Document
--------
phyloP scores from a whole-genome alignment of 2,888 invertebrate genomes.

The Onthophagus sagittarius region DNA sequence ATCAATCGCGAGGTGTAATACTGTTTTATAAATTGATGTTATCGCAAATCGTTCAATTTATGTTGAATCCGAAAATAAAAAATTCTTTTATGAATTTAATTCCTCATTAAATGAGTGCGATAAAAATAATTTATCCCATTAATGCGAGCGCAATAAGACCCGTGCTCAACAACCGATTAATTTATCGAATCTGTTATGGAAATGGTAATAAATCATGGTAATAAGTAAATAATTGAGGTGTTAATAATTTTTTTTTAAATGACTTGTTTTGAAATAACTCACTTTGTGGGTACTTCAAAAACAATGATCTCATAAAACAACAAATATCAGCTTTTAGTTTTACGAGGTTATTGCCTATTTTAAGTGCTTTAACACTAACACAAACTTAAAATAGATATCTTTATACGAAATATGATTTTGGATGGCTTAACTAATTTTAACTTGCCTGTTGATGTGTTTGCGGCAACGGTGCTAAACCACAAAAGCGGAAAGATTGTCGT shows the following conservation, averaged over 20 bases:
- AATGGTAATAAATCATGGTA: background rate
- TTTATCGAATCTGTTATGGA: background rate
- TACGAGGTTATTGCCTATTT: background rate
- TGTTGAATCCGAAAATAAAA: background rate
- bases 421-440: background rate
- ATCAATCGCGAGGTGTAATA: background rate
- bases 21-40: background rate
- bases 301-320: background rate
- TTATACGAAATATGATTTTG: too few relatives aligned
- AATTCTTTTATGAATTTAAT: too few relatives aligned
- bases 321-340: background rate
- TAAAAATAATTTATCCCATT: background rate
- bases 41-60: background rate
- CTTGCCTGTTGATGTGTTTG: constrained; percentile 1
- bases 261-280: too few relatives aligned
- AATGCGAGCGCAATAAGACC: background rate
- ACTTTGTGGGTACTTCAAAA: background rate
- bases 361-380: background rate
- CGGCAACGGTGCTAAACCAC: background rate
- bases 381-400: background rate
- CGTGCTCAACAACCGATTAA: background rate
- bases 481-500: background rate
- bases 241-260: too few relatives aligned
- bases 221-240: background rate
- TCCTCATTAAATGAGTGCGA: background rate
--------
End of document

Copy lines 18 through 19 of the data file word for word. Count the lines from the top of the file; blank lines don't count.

- AATGCGAGCGCAATAAGACC: background rate
- ACTTTGTGGGTACTTCAAAA: background rate